Black-Crowned Night Heron
Here you have a Black-Crowned Night Heron, Nycticorax nycticorax. The rather repetitive scientific name means 'night raven night raven. There are two species in the genus, the Rufous Night Heron being Nycticorax caledonicus. That one is only found in Australasia, while the black-crowned is incredibly widely distributed, occurring in North and South America, Africa, Asia and Europe (where they used to be considered a delicacy). It is only absent in very cold and/or very dry regions. It is not only the most widespread heron species in the world, it might well also be the most numerous. These herons occur in swamps, marshes and riverside, lakeside and seaside habitats. In the northern countries, it only occurs in summer, flying south to warmer climes in the winter.
Here in South Africa, this heron is common though not frequently seen. It tends to be rather unobtrusive. By day, it usually roosts well-hidden amidst leaves in waterside trees. It often occurs in groups. When well seen, this species is easily identified. Like other herons, it has a very long neck, but typically doesn't show it, retracting its head to between its shoulders, the smooth contours of its feathers making it look practically neckless. It has elegant black, white and grey plumage, with a not-often-seen pair of long, wispy white feathers growing from its nape. Immatures are rather different-looking, scruffy in appearance with heavy black-and-brown streaking, but in shape and size similar to the adults. It is small for a heron, reaching a (stretched-out) length of 56 cm/22". Silent most of the time, it sometimes emits a hoarse croak when flushed out of hiding. But in their nesting colonies these birds are noisy, communicating and squabbling with each other with 'quok' and 'wok'-sounds. (It is called a 'quark' in the Falkland Islands, and has similarly onomatopoeic names in a number of other languages.)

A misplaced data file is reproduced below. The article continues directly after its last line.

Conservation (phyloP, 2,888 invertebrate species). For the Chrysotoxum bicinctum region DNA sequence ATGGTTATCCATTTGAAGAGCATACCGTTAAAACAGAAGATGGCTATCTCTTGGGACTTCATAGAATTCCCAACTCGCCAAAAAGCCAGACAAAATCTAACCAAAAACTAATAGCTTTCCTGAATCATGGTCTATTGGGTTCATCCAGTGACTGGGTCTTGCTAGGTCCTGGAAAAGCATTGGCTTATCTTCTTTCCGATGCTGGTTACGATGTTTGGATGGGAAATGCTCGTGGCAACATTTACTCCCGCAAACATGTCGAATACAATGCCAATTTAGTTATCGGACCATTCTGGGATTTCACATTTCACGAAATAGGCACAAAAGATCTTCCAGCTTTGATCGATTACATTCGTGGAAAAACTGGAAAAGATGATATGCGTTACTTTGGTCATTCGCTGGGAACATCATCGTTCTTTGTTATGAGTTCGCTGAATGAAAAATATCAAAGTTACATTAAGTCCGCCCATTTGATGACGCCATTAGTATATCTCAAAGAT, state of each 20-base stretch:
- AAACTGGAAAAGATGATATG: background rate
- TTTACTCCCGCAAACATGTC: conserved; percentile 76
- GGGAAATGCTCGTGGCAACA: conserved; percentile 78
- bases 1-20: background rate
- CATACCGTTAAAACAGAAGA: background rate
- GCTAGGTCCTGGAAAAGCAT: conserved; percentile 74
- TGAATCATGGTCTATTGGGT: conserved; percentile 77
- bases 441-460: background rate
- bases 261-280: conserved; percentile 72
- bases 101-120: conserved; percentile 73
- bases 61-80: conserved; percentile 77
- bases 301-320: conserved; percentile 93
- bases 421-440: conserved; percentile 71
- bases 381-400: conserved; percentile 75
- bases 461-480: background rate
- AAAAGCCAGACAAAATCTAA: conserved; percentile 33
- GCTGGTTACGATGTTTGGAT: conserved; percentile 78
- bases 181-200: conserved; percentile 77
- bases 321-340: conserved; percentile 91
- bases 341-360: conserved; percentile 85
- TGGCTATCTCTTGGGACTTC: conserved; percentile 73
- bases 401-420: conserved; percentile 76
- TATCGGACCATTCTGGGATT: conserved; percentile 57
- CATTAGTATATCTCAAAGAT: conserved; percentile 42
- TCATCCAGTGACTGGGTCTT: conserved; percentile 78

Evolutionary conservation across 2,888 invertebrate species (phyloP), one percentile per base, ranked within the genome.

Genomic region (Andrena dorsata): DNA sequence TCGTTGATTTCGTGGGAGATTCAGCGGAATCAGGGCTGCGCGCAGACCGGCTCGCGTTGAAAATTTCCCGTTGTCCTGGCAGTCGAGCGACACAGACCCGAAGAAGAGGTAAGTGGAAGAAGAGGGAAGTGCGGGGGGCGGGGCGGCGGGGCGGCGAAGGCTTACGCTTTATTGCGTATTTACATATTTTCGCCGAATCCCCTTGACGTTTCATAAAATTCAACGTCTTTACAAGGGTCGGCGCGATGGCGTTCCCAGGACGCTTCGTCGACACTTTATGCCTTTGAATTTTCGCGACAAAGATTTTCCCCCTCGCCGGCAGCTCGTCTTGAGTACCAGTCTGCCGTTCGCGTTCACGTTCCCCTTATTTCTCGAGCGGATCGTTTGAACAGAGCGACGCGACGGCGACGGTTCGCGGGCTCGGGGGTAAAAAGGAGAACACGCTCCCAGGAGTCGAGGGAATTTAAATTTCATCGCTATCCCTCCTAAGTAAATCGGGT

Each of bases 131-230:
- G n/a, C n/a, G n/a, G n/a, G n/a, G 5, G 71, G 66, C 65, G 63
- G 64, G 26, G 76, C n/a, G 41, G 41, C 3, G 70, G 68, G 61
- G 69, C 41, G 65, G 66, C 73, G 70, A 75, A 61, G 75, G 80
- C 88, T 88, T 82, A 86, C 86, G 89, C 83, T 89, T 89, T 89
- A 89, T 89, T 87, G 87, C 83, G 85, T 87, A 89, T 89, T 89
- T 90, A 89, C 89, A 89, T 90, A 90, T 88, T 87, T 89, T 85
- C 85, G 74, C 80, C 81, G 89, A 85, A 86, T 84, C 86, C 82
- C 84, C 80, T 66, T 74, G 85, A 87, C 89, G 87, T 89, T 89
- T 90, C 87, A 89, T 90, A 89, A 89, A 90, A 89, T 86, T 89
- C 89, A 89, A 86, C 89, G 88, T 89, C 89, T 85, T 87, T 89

Night herons, as the name indicates, are mostly active at night. They have large eyes and excellent night vision. Night herons hunt either singly or in small groups, starting at dusk. Like other herons and egrets, they are ambush predators. A heron will stand by the waterside, or perch on a branch or a stump, intensely eyeing the water for any sign of an edible little critter. Once having spotted something promising, it will rapidly shoot out its neck and grab it in its bill. This species, like the green-backed heron, sometimes uses a lure to attract fish. This can be a feather, a leaf, or a bit of bread nicked from picnickers. The heron drops this on the water surface and then patiently waits for something aquatic to come and investigate.
Like other herons and egrets, night herons build flimsy stick platforms for nests. They situate these low in trees or sometimes on the ground in dense reedbeds, or on small islands surrounded by water. The female lays two to four eggs (in South Africa, elsewhere 3 to 8). Both sexes incubate, and the eggs hatch in about three weeks. The voracious youngsters are fed by the adults shoving fish and other titbits into their gaping mouths. They leave the nest at age three weeks but only learn to fly at the age of six to seven weeks.
Apart from the Nycticorax night herons, there are two other genera which are very similar and are also called night herons. Gorsachius contains a number of species in Africa and Asia, while Nyctanassa is found in the Americas. Not long ago, several more species of night heron were living on a number of islands, from Ascension island in the Atlantic, through the Mascarene Islands in the Indian Ocean, to islands of the Pacific. Like other island species, these were likely not good fliers, and also lacking an instinctive fear of humans. All of them were driven to extinction shortly after humans colonized their islands.